by Professor Sattar Bawany
The Ministry of Manpower’s (MOM) advance labour market estimates, released on 29 July, stated that retrenchments in Singapore were much higher in the second quarter of this year (6,700), compared with the previous quarter (3,220).
MOM’s retrenchment data covers private establishments with at least 25 employees as well as the public sector comprising government ministries, organs of state, and statutory boards.
These figures, therefore, do not include employees made redundant by micro-SMEs (small- and medium-sized enterprises with fewer than 10 employees).
The COVID-19 pandemic has profoundly affected SMEs, in particular micro-SMEs. The crisis has already transformed into an economic and labour market shock, affecting all businesses regardless of size.
In the coming months, many employees from these micro-SMEs are expected to be made redundant because of the bleak economy.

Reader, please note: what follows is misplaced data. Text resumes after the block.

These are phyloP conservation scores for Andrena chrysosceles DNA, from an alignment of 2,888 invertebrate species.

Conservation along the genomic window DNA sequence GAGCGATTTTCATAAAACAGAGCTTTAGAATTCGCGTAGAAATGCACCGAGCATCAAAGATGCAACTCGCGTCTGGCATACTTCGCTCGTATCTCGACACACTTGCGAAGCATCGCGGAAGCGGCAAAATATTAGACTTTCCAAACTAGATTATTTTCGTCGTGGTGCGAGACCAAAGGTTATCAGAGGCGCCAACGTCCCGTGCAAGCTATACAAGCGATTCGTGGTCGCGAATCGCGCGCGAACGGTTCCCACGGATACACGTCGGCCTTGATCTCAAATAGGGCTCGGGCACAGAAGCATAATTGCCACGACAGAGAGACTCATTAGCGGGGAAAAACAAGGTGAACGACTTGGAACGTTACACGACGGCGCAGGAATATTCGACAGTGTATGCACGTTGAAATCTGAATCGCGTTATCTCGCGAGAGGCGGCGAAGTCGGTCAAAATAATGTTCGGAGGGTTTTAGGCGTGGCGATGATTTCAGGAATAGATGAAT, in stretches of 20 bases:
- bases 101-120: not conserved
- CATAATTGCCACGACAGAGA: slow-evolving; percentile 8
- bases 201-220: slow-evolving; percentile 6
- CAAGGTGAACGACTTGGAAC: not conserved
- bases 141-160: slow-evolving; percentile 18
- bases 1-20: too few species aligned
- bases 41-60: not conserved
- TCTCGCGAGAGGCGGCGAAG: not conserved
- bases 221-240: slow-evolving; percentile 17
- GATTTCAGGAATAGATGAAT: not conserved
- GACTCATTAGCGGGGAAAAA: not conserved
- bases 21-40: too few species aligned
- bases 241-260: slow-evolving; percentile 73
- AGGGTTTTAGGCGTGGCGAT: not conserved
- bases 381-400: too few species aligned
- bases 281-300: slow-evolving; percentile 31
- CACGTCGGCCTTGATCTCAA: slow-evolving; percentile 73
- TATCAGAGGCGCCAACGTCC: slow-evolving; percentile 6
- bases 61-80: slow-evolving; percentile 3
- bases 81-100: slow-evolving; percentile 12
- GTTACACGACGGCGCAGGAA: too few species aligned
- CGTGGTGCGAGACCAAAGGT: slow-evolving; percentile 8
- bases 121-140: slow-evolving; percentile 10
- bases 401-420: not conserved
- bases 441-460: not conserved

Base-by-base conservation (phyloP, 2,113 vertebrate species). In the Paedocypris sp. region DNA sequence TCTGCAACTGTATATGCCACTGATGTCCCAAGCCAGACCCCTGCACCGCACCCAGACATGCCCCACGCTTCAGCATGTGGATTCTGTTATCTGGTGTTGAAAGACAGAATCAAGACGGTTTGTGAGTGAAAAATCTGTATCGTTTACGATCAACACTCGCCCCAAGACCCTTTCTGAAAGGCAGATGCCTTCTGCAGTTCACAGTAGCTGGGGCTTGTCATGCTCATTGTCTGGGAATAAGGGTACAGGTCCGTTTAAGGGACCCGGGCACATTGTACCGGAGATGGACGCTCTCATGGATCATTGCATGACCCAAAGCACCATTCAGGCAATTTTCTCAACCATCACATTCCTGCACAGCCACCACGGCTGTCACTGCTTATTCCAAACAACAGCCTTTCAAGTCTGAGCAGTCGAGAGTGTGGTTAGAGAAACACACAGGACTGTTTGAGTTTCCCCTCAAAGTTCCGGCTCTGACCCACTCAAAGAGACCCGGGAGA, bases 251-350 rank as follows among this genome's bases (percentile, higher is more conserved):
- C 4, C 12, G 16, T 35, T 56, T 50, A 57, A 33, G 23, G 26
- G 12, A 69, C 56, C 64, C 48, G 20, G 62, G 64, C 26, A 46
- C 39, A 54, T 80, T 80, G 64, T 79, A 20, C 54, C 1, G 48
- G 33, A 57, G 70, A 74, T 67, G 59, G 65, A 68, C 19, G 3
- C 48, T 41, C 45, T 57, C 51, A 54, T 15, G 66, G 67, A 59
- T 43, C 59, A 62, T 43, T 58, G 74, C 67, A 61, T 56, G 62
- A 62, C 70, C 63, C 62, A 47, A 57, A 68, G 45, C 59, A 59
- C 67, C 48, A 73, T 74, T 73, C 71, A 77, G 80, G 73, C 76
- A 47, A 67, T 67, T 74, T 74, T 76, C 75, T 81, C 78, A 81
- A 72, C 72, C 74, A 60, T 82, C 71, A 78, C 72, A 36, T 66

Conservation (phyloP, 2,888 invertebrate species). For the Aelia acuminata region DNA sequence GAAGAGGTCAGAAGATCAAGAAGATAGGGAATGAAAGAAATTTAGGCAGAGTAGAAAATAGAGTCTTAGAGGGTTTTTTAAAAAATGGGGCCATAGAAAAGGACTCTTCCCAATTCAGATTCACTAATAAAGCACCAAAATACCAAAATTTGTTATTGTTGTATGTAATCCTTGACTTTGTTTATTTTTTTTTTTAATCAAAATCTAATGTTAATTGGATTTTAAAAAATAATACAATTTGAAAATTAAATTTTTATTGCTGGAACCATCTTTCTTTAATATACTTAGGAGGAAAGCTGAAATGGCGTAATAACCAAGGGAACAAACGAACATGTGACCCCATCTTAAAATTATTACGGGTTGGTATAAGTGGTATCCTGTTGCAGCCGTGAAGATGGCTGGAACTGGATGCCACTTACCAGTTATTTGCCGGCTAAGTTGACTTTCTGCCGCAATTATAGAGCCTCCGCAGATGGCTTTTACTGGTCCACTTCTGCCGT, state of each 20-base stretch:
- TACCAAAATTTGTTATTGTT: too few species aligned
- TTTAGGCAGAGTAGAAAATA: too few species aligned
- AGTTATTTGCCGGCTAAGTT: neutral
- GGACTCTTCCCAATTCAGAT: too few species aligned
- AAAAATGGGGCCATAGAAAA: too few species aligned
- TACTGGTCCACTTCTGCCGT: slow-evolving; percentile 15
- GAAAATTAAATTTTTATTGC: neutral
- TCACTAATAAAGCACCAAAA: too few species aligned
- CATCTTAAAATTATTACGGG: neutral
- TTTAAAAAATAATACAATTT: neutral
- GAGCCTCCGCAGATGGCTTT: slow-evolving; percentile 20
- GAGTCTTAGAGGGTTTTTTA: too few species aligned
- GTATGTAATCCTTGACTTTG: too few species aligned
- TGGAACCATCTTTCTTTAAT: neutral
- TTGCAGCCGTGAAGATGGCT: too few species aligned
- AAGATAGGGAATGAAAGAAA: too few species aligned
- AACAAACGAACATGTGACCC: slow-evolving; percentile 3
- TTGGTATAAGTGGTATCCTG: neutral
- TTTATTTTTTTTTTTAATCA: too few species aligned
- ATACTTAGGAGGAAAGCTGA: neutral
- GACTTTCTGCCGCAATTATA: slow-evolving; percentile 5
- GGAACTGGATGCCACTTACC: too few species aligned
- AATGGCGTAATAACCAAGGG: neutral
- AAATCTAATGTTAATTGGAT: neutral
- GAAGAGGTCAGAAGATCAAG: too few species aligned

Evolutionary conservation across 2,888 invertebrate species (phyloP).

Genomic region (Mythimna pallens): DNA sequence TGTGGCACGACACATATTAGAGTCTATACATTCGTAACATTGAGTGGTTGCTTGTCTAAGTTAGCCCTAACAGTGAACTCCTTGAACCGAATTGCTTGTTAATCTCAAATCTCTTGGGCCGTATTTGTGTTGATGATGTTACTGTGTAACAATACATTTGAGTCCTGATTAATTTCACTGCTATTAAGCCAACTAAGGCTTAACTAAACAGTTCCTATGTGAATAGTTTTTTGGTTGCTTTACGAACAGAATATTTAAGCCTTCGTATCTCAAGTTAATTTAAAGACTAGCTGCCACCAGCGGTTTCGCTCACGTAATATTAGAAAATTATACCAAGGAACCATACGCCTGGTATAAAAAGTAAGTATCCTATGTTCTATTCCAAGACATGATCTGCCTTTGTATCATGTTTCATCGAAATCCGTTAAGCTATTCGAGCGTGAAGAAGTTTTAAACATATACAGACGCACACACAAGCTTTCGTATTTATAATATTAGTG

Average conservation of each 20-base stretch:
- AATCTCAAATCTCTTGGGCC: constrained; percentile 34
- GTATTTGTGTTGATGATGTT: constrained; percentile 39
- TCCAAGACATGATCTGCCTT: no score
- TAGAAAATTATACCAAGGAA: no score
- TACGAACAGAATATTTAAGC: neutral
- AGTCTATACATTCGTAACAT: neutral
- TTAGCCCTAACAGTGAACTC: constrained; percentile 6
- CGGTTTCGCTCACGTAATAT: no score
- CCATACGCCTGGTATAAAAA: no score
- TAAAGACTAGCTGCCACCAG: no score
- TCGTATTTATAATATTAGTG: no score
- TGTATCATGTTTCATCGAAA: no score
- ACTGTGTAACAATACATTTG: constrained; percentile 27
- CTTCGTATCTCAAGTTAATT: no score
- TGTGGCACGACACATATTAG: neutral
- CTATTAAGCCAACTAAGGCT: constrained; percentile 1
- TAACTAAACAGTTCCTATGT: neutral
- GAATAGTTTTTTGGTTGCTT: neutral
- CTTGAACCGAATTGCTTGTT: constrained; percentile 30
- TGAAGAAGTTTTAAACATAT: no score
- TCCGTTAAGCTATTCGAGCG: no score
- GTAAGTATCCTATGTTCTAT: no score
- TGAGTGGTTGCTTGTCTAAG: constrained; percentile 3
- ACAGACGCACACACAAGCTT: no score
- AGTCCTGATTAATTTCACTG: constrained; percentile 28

In light of the disruptive impact of the pandemic on jobs and livelihoods, MOM should capture, record, and publish data on employees retrenched from micro-SMEs for greater transparency and a more accurate picture of the retrenchment situation in Singapore.
Separately, MOM requires employers with at least 10 staff members that retrench five or more employees within any six-month period to inform the ministry within five working days of notifying their employees.
This exempts employers with fewer than 10 employees from submitting mandatory retrenchment notifications.
What is the basis for such an exemption? The employees of such organisations are entitled to the same privileges and support as those from larger firms.